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Boadicea, Boudica, Boudicca, Bodicca, Budiga, Buddag, Bunduca, Voadicia, Voada,  Θρίαμβος (Thríamvos) are just some of the names attributed to the queen. The last name is a Greek version which means triumph. The other Latin and Celtic or Gaelic versions roughly mean ‘victory’ or ‘she brings victory’. With these descriptions, although the legend has it that she was wife to King Presutagus, even if she had not been a Queen Boudica would be a great name for a war leader. Assuming that Boudica was in her thirties at the time of the revolt AD60/61 she would have been born around AD30. It must have been remarkable foresight on the part of her parents to call their child ‘She brings victory’ at least thirteen years before the Roman occupation began in AD43. Of course, the Iceni were continually fighting other British tribes off and on so the name may have been apt.  Alternatively, in the absence of any contemporary evidence, the name Boudica (or Boadicea) could simply have been given to her by the Roman writers.      

Stained Glass Window Colchester Town Hall

Continuing with the name though, over 1400 years after the revolt in King James IV of Scotland’s made Hector Böece the first principal of the new Aberdeen University. In 1527, Böece published his History of the Scottish People in which he transposed the Boudican rebellion to Scotland renaming the heroine ‘Voada’. Meanwhile in England, during the latter days of his reign King Henry VII encouraged an Italian the Polydore Virgil to write a history of England. Virgil was familiar with Boece’s work, published his Anglia Historia in 1534. In it he used the name ‘Voadicea’. In 1577, during the reign of Queen Elizabeth I, the author Raphael Holinshed also referred to Voadicea in his Chronicles, whilst the poet Edmund Spenser sympathetically referred to Bundaca in two of his poems and Boadicea was featured in a play by Ben Johnson.

It is perhaps curious that Boadicea/Boudica was completely ignored by Shakespeare. Shakespeare’s only incursion into that period of early British history was Cymbeline a ‘tragedy’ vaguely based on Cunobelinus the King of the Catuvellauni. Although the real King Cunobelinus died before the Roman invasion of AD43, Shakespeare happily added Romans into the Cymbeline story.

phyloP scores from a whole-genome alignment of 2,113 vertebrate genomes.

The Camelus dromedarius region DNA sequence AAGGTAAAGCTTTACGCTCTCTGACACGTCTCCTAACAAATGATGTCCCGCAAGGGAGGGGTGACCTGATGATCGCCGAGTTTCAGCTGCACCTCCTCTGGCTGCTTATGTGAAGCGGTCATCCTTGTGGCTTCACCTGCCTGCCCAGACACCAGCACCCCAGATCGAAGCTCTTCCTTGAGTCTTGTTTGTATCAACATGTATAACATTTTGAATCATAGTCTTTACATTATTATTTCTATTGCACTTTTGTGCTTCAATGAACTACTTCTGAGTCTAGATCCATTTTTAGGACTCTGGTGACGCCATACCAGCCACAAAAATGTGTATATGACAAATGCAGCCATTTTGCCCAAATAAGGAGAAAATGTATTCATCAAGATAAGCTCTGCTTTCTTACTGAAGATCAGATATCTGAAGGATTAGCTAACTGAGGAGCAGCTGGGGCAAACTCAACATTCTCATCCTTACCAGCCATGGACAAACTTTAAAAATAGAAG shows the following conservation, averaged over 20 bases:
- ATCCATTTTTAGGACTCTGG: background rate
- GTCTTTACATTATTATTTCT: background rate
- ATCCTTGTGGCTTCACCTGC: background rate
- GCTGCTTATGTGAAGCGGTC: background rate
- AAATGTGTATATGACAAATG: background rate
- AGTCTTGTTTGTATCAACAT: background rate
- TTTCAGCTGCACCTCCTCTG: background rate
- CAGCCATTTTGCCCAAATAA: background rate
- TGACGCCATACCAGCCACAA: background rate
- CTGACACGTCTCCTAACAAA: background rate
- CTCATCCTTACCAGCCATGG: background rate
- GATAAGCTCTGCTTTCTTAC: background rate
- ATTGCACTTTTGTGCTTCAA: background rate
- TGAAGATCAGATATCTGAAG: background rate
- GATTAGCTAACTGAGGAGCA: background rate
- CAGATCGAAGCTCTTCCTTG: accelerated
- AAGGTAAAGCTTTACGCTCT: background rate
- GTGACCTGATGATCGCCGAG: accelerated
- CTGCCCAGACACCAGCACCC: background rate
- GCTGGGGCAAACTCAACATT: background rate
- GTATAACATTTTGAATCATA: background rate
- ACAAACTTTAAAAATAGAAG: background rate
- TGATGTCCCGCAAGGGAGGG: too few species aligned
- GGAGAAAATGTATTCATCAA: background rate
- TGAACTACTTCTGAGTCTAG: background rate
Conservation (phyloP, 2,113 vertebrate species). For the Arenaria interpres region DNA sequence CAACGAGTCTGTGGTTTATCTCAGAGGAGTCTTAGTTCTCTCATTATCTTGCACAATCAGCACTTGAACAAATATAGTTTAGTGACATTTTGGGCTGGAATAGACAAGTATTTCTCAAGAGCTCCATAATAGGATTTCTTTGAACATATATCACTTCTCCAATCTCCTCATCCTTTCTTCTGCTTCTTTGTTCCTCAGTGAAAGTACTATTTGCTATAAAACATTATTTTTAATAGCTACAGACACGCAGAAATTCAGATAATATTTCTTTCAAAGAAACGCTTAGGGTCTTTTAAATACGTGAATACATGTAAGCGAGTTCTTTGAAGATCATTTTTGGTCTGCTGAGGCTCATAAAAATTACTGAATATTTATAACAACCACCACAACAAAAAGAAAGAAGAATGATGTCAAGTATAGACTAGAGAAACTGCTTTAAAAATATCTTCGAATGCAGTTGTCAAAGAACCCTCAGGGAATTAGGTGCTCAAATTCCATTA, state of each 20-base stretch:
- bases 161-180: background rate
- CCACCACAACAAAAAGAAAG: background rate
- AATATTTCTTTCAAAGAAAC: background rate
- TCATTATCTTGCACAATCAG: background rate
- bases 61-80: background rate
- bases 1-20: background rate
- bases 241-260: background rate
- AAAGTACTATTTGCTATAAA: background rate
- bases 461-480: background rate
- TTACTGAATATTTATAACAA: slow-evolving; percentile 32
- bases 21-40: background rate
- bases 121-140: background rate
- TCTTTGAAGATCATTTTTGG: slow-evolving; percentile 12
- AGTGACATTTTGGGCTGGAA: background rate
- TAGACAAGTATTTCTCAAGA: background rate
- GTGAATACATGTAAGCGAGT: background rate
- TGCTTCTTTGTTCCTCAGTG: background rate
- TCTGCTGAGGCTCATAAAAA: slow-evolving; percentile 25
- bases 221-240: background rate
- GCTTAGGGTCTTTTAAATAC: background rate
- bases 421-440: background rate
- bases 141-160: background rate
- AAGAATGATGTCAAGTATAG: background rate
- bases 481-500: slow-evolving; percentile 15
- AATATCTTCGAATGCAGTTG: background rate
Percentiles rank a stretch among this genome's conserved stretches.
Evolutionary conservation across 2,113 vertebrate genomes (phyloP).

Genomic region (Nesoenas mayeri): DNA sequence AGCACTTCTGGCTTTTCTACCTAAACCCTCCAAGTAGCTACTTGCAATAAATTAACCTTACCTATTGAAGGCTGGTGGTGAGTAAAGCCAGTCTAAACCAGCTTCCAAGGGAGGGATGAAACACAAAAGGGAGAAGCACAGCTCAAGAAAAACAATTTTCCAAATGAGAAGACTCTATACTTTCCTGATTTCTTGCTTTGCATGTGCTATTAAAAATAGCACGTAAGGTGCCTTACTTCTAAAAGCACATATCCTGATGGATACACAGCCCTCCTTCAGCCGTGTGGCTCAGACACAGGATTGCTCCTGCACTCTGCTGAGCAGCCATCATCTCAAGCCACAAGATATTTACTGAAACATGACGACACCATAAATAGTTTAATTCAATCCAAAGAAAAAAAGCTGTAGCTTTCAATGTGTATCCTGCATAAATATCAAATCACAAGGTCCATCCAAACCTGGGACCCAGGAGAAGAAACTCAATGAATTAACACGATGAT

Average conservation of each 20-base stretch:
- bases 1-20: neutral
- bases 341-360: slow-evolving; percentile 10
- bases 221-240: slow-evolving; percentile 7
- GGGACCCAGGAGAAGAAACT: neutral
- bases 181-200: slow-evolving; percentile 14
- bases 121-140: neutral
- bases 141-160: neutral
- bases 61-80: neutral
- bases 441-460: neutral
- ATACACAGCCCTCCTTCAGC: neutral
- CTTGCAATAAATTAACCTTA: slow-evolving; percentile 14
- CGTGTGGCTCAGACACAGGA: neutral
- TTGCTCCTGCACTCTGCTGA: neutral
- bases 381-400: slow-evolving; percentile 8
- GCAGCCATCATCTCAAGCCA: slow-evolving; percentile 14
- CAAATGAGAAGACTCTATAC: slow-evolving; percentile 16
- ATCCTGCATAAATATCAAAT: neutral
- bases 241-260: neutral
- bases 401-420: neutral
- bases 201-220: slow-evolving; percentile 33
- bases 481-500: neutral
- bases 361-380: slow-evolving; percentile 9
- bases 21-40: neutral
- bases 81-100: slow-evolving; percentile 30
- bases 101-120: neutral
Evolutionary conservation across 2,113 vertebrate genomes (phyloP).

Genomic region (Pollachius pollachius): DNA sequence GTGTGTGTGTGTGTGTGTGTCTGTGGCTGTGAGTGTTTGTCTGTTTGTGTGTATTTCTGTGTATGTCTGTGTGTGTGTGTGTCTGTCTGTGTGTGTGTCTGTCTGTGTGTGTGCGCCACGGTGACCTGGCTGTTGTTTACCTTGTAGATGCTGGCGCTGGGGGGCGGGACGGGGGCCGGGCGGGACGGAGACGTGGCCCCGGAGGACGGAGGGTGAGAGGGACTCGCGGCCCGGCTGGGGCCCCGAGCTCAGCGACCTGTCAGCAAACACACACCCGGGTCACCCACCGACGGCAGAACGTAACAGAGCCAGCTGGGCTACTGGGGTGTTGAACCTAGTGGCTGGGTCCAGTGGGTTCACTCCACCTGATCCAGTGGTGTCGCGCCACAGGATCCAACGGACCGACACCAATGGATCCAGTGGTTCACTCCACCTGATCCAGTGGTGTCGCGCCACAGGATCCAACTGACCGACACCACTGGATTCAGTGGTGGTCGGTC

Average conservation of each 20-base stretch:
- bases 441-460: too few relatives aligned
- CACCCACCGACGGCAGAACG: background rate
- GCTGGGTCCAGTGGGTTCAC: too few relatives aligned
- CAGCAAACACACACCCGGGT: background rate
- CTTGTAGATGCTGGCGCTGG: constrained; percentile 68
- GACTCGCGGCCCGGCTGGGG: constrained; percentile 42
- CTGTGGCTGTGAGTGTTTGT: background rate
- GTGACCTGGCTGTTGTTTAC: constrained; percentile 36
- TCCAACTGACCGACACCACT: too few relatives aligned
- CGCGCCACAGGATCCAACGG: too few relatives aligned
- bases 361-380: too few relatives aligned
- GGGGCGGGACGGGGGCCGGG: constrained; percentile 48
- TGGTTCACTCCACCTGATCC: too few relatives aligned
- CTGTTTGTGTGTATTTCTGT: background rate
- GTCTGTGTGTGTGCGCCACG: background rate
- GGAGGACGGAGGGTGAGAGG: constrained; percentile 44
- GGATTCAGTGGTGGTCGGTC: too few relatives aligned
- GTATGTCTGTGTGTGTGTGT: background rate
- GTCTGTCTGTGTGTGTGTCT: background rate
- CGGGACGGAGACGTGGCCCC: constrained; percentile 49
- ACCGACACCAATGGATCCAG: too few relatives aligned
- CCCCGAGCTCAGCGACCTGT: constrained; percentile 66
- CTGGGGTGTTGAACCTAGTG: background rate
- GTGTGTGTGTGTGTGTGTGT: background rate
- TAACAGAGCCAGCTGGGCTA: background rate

The first biography of Boudica came in 1591 from an Italian living in England, Petruccio Ubaldini, The Lives of the Noble Ladies of the Kingdom of England and Scotland. In this work he suggests Boudica was in fact two women, Voadicea and Bunduica. Voadicea was described as honourable and noble, whereas Bunduica was savage and cruel.

 In 1611, John Speed in his History of Great Britaine referred to Boudica, Voadica and Boduo. Later the story of Bonduca was told in a play by John Fletcher, performed by Shakespeare’s The King’s Men in 1613. The play was adapted several times over the next 100 years. 

Johnathan Clarke’s sculpture of Boudica at Colchester North Station

The writings about Boudica varied wildly in their portrayals. Some described her as the dominant figure whilst others had her as a subsidiary character. In the 1670s John Milton the poet and author was most uncomplimentary about the insurrection describing the rebels as barbarians without foresight, confused, impotent and led by a wild distracted woman. Yet other poets had different opinions. At a time of the imminent loss of the American Colonies, the poet William Cowper in 1782 published a glowing tribute to Boadicea in his Boadicea an Ode. Yet, despite whatever was written from the Tudor period onwards all authors drew inspiration from the chronicles of the two Roman authors or later works lifted from them.

            As the 19th century dawned, the name Boadicea seems to have become established. It continued to be used into and throughout Victorian times without question and then into the 20th century until the 1960s without challenge – but that was about to change.

            Sometime in the late 1960s or early 1970’s, we can’t be specific on the date, a group of scholars, led by the late Prof Kenneth Jackson, a Celtic language specialist decided that there had been a typo in one of translations in the Middle Ages from a manuscript by the Roman author Tacitus. Thus, Boadicea was to become Boudica spelt with one or two Cs and this has been the accepted use ever since.


The name change led to confusion. As early as 1937, the author Lewis Spence who penned Boadicea, Warrior Queen of the Britons wrote ‘Scholars would not have us say Boadicea, but Boudica. Just over 30 years later, the late James Maurice Scott published a detailed account entitled, BOADICEA, Queen of the Iceni who died in AD61 after leading her people against the Roman Invader.  In his preface he wrote: –

            Scholars are now agreed that the person with whom this book is concerned should be named Boudicca or perhaps Boudica being a derivation from the Welsh buddug or more ancient buddig – both meaning victory.  Despite the scholarly advice Scott (and also Spense) stuck with Boadicea. Scott summed up and commented dryly, with Boadicea as the title, some may be critical, but at least everyone will know what the book is about! That was back in 1969. Over the following 50 years the scholarly advice was heeded and today Boudica spelt with a single c or a double c is generally accepted.


Coming soon – watch this space

The Riddle of Boudica

A new book from Essex Hundred Publications

            Also check out our short video, BOUDICA’S LAMENT,

And there is specialist talk too!
The Riddle of Boudica

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